The brothers designed the folly, which is accessed by a footbridge from the Quai Saint-Cyr, to be a place of reflection in the centre of the French city.
The designers chose the location as it was surrounded by a mix of both the city's contemporary and traditional architecture.
"While there are numerous interesting positions in Rennes, the clear choice, in the Vilaine, gives a particular view of the cathedral, the old town, and of the emblematic modern and contemporary buildings of Rennes: Louis Arretche’s Mabilais, Georges Maillols’ Horizons, as well as more recent residential projects by Jean Nouvel and Christian Hauvette," Ronan Bouroullec said.
"The proximity of the Mail François-Mitterand, which is a popular new amenity for the people of Rennes, also struck us as important."
Le Belvédère consists of a circular concrete platform supporting a slender structure made from stainless steel masts and a lattice constructed from anodised aluminium bars.
This 13-metre-high folly holds 32 luminous orbs that transform it into a miniature lighthouse at night, as well as 16 mobiles that move with the wind.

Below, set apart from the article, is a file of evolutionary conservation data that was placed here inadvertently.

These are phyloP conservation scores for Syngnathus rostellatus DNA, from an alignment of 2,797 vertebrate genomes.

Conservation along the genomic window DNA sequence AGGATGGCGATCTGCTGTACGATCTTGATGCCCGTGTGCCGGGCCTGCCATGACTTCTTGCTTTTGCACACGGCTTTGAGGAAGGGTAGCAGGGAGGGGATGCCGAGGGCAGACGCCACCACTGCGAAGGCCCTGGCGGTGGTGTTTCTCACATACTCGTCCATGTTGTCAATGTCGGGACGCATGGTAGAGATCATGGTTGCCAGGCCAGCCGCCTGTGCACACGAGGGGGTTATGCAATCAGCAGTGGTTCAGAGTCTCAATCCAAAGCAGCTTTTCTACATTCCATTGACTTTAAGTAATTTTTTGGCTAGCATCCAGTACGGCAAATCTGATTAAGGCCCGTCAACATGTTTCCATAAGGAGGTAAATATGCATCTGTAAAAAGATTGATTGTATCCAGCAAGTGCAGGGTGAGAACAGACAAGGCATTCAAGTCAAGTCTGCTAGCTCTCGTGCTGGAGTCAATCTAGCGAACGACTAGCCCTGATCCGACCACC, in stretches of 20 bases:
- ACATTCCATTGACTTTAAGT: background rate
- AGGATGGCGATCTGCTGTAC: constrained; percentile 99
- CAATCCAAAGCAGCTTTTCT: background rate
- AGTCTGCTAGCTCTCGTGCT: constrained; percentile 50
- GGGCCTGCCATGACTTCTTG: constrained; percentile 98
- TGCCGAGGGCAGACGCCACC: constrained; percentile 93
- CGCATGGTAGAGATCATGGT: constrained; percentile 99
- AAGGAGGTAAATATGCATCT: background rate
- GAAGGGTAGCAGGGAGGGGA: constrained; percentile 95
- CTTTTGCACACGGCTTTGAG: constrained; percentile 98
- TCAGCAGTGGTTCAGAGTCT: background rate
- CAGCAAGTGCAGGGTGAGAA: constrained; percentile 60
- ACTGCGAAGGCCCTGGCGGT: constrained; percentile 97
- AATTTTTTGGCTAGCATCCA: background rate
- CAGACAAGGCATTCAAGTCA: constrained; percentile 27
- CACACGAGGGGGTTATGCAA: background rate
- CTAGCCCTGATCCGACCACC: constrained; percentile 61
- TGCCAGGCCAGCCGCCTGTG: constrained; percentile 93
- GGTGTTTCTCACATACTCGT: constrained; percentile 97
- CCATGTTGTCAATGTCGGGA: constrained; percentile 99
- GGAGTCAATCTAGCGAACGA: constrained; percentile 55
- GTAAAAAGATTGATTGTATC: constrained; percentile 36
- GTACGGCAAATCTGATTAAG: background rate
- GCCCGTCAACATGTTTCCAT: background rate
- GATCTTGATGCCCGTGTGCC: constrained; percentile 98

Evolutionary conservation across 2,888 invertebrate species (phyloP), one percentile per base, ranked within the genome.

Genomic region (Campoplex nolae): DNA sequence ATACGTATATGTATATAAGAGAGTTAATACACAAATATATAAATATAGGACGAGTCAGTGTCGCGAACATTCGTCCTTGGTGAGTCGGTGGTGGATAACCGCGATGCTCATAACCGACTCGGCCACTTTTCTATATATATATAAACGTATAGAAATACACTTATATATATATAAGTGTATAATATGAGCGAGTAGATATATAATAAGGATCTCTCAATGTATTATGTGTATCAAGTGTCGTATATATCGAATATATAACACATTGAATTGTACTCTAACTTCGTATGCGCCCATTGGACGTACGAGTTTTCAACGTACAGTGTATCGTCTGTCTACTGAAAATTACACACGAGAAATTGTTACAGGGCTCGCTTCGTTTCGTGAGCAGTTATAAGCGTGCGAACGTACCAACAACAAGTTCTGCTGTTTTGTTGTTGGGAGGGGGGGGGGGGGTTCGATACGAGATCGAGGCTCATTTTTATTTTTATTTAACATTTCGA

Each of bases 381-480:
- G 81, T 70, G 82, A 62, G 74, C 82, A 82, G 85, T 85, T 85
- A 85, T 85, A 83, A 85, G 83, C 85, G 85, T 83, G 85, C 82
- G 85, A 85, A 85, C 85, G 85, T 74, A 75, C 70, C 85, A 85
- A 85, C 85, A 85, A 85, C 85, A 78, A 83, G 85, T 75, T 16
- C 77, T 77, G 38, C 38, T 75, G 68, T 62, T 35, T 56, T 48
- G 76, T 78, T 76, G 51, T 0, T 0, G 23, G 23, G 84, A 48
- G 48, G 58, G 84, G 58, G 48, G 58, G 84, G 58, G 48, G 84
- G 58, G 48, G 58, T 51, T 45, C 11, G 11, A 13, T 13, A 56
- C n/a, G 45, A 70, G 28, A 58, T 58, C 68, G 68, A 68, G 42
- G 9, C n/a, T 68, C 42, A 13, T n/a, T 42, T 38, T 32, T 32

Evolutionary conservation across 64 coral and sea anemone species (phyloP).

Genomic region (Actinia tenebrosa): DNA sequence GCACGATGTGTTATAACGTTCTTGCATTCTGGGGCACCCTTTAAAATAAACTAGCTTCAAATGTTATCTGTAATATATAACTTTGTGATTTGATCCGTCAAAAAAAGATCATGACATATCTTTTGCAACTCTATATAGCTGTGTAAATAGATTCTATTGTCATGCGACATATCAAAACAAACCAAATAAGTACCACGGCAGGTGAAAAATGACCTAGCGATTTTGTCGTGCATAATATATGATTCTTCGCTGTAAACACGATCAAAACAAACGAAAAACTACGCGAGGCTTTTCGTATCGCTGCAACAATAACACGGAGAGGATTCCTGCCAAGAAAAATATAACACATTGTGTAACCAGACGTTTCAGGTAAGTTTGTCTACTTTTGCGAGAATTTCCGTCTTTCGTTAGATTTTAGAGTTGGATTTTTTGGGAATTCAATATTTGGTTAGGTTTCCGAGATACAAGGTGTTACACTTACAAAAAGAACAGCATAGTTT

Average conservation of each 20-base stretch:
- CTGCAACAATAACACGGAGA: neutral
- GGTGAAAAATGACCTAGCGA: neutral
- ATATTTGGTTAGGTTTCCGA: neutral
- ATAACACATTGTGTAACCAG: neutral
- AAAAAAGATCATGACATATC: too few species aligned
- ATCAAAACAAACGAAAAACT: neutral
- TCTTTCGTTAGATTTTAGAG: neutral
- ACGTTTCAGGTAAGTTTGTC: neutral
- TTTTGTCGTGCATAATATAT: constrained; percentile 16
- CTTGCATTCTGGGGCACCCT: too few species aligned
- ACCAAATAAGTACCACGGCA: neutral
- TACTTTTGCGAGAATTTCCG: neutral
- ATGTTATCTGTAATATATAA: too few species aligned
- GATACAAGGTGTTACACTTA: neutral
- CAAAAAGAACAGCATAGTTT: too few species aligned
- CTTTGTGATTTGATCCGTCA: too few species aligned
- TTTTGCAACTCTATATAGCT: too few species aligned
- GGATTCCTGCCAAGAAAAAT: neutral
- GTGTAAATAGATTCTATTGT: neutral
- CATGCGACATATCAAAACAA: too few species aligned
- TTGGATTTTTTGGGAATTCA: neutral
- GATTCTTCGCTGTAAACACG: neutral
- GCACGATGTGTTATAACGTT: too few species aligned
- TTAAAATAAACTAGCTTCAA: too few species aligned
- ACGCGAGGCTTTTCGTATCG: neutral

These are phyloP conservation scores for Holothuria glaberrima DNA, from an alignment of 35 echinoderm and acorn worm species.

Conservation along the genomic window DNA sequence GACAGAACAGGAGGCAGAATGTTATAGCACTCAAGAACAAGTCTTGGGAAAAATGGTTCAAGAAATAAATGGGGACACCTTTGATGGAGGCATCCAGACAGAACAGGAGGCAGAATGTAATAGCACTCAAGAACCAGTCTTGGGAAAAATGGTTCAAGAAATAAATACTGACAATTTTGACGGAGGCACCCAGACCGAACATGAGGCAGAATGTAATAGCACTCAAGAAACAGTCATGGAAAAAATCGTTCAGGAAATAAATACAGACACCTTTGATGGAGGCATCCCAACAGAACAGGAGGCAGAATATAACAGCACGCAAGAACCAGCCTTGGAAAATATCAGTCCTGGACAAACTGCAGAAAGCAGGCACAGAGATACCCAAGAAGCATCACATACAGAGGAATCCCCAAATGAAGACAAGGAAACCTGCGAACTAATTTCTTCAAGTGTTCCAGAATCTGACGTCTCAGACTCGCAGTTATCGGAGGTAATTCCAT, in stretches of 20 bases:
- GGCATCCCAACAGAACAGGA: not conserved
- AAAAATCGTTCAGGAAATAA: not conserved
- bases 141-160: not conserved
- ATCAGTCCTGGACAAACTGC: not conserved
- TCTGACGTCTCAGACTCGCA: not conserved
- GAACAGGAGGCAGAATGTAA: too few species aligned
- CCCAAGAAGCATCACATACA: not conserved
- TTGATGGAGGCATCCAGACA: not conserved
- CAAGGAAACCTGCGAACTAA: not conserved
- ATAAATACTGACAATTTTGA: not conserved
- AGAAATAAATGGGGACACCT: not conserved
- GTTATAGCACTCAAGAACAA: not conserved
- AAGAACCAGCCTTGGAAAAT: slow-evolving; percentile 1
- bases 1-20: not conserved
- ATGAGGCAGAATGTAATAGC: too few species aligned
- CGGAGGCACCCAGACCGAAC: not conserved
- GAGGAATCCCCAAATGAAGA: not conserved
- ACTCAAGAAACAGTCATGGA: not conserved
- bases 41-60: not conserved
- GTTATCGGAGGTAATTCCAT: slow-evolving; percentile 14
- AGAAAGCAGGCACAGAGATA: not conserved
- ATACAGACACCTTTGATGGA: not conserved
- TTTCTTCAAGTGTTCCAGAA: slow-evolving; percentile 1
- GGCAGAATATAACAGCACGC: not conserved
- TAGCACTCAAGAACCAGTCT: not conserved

"Fine and virtually transparent, the Belvedere is about 13 metres high; it exists without existing, both present and restrained, very different at night, when it takes on the air of a lighthouse," Ronan Bouroullec explained.
"The wind that activates the 16 mobiles, the weather and seasons that visibly affect the shine of the structure, also have an important role in one’s changing perception of the object."
The idea for the project started with the Rêveries Urbanies, a 2016 exhibition in Rennes that showed recent work by the Bouroullec brothers and presented around 20 ideas for the development of public spaces.
After the exhibition ended, it was decided that one of these projects for the public space should be installed in Rennes and Le Belvédère was born.
"The 'Rêveries Urbaines' exhibition that was shown in the Champs Libres was our response to this: an exhibition that was the result of research around how we could contribute to a city – not particularly thinking of Rennes, but rather cities in general," explained Ronan Bouroullec.
As Le Belvédère was designed free from commercial restraints, the brothers were able to create a structure that can be interpreted in many ways.
"When it is not destined for purely commercial use, street furniture generally replies to a very specific function," said Ronan Bouroullec.
"It is a significant element that for reasons of symbolism and because of its position in the city, restores interest in an object that is freely open to any use one cares to name: a lighthouse and a landmark in the city, a place for new encounters and a meeting point, a place of contemplation," he added.
The Bouroullec brothers have also recently designed a chair that was made from one continuous piece of rope. As part of Dezeen's Virtual Design Festival, Erwan Bouroullec spoke to us about their design for Danish textile brand Kvadrat.
Photography is by Yann Peucat unless stated otherwise.